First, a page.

Paul Krugman: Trump Is Lying Through His Teeth About Your Taxes

Oct 16, 2017 by

News & Politics

The president wants us to believe we pay huge rates and that cuts spur growth. It’s all hooey.

Photo Credit: YouTube Screengrab

Republicans love a fairy tale. In their world of make-believe, there is no wage gap, corporations are benevolent and Christians are the biggest target of religious discrimination. The tallest of their tales, however, centers around taxes. As Paul Krugman notes in his Monday column, “Made-up sob stories about family farms broken up to pay inheritance taxes, magical claims about self-financing tax cuts, and so on go all the way back to the 1970s.”

The Trump administration has allowed these lies to multiply and gain strength. To help the rest of us non-economists sort tax fact from fiction, Krugman has created a field guide to the top 10 GOP tax lies. Here are five of the Republican Party’s biggest whoppers.

1. Myth: America is the most highly taxed nation in the world.

This may be Donald Trump’s favorite falsehood. An army of fact-checkers fights it every time, but it never seems to matter. As Krugman writes, “he enjoys showing that he can lie repeatedly through his teeth, be caught red-handed in his lie again and again, and his followers will still believe him rather than the ‘fake news’ media.”

2. Myth: The estate tax is destroying farmers and truckers.

This has been a GOP narrative since at least the 1970s. And while Krugman acknowledges there may somewhere exist a family farm that has been overtaxed, “advocates of estate tax repeal haven’t been able to come up with a single example at least since the late 1970s, when exemption levels were raised to the equivalent of around $2 million in today’s dollars.”

Trump now likes to claim it’s truckers who suffer, because “who among us doesn’t own an $11 million fleet of trucks?”

“Only a small number of very large estates pay any tax at all,” Krugman writes, “and only a tiny fraction of those tax-paying estates are small businesses or a family farm.”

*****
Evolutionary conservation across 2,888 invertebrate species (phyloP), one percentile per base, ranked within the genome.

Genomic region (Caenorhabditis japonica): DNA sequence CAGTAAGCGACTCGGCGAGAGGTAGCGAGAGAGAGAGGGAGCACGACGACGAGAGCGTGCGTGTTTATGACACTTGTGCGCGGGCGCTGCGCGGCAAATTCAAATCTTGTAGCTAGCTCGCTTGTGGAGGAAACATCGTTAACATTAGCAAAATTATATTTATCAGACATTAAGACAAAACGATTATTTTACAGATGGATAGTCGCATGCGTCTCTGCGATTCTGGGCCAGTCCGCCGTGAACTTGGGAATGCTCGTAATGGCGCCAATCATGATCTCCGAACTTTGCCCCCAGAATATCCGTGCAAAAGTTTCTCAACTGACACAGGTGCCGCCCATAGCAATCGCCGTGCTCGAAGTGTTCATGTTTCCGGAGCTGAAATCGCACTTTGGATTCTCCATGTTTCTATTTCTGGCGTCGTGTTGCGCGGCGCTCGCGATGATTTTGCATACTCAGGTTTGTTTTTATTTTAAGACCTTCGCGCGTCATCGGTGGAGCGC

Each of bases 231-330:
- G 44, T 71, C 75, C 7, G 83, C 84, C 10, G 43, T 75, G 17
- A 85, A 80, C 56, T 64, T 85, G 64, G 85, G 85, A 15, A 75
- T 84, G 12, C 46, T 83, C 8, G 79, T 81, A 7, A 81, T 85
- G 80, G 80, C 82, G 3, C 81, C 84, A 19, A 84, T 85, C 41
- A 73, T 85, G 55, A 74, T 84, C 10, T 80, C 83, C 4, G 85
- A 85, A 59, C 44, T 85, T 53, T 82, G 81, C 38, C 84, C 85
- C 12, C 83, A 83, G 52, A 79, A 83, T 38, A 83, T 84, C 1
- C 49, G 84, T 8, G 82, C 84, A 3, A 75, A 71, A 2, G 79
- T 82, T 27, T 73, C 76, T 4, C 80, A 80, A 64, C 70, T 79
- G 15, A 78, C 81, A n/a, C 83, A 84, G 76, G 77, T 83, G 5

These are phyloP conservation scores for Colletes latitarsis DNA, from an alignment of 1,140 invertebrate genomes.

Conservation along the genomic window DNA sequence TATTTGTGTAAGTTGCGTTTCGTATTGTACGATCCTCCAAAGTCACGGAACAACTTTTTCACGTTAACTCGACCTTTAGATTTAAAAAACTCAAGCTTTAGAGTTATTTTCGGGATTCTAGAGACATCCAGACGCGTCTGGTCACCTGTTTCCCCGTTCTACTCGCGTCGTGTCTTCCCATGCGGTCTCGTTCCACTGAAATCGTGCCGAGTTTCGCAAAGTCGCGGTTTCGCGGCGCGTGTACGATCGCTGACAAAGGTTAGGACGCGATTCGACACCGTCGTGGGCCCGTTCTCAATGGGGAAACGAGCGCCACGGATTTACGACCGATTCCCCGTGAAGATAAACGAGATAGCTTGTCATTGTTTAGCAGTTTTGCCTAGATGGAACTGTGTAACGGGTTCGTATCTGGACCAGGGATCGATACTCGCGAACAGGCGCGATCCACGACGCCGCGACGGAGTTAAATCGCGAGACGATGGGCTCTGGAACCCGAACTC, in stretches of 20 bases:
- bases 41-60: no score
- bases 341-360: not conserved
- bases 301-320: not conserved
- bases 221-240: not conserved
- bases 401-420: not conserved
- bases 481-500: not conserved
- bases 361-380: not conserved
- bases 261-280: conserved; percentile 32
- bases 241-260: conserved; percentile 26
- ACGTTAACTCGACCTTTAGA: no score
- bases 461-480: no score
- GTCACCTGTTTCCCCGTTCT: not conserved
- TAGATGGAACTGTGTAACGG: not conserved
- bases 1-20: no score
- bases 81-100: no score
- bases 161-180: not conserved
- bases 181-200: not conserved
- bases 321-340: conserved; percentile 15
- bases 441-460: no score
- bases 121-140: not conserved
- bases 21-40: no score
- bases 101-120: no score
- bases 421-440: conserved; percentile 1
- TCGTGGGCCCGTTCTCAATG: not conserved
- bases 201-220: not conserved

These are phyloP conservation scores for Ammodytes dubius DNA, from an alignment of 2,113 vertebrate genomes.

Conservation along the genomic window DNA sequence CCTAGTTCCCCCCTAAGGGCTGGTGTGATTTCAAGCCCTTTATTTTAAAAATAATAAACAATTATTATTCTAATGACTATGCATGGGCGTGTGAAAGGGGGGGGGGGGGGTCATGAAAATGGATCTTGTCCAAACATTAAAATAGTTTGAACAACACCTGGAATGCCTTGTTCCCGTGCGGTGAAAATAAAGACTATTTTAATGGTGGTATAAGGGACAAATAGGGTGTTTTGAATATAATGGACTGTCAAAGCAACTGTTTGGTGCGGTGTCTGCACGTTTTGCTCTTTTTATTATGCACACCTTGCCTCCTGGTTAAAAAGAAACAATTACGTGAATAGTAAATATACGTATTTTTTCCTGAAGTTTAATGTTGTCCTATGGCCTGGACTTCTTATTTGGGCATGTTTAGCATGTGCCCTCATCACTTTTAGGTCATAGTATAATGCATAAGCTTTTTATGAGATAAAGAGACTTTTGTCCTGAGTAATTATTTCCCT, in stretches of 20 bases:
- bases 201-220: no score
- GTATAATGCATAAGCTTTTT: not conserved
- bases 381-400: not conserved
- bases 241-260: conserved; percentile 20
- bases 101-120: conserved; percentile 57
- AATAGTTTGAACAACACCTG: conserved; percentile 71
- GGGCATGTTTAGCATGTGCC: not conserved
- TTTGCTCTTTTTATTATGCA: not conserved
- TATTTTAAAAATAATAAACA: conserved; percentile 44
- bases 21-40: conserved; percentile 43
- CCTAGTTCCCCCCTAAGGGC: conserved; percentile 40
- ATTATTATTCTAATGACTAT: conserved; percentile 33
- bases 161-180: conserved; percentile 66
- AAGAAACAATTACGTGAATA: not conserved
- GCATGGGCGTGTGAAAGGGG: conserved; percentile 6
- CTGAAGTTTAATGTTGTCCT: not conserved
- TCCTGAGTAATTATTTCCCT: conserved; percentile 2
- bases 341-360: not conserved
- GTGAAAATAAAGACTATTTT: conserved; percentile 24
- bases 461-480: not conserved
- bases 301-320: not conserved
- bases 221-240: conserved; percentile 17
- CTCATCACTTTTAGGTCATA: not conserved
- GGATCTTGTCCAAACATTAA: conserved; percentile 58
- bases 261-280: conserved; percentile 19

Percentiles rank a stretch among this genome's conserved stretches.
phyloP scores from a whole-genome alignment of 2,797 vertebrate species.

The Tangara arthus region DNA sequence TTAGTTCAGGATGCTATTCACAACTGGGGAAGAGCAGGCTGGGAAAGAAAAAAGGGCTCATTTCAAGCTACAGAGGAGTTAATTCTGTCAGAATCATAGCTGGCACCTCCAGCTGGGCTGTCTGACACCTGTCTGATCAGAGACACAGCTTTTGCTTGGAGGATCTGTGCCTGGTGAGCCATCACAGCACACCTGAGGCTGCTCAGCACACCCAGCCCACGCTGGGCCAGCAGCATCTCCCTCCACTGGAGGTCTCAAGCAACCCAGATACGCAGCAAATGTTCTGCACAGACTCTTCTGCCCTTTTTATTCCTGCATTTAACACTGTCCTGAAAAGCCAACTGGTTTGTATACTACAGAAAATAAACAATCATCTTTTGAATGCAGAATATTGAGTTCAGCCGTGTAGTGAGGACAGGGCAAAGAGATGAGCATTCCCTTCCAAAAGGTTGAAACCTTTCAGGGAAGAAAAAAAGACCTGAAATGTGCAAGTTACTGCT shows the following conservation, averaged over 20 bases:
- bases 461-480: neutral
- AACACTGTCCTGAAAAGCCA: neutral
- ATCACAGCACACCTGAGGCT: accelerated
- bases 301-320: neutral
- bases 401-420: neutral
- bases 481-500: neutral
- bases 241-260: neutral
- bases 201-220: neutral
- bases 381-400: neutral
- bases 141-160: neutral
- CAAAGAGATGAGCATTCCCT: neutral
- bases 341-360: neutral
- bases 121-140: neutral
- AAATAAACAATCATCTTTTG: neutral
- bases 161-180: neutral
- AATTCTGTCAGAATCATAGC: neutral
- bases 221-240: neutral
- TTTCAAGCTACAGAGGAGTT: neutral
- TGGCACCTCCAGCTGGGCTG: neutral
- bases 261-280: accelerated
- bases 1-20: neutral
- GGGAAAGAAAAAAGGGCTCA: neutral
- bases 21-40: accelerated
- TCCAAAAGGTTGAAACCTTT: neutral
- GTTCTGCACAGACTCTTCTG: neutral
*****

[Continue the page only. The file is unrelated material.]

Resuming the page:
3. Myth: Taxes won’t increase the deficit, and spur economic growth.

You don’t need to be a Nobel Prize-winning economist like Krugman to know that “big cuts in corporate taxes, elimination of the estate tax, lower rates on high-income individuals, and a massive new tax-avoidance loophole,” won’t exactly appease deficit hawks. The only possible way this could work is if this new tax proposal eliminated a ton of existing deductions, and that’s likely a nonstarter with House Majority Leader Paul Ryan. Trump, meanwhile, is working diligently to revive the central myth of the Reagan administration: that tax cuts on the rich trickle down to the poor, increase spending and in no way bleed essential government services dry.

4. Myth: Taxation of pass-through entities is a burden on small businesses.

What we usually think of as a corporation, Krugman notes, is not really a corporation at all. In fact, “they’re partnerships, sole proprietorships, and S corporations whose earnings are simply ‘passed through’: counted as part of their owners’ personal income and taxed accordingly. Trump wants to change that, and let owners simply pay a 15 percent tax on the earnings of pass-through entities, with no further taxes owed.”

Trump would have us believe that this is somehow a gift to small businesses. But as both Krugman and the Tax Policy Center point out, “many middle-income households who own pass-through entities aren’t running businesses; they generally derive only a small fraction of their income from these entities.” They might get a little from renting out a vacation home, or even from selling clothing on eBay, but that’s chump change. The doctors, lawyers and hedge fund owners would be making even more of a killing. So, “this isn’t a tax break for small business, it’s a tax break for, surprise, wealthy individuals.”

5. Myth: This is not a tax cut for the rich.

The three major pillars of the Trump tax plan are: cut corporate taxes, pass through tax cuts and eliminate the estate tax. “All of these,” Krugman notes, “strongly favor very high incomes—and everything else is small change.”

“The administration is making lots of assertions about what its plan will do, with apparently no more information than the [Tax Policy] center,” he continues. “Furthermore, given the general shape of the plan there’s no way it can fail to be very much a gift to the already very rich.”

These five only scratch the surface of the misinformation Trump and his lackies are spreading. For the full alternative facts experience, read the entire column.

Ilana Novick is an AlterNet contributing writer and production editor.

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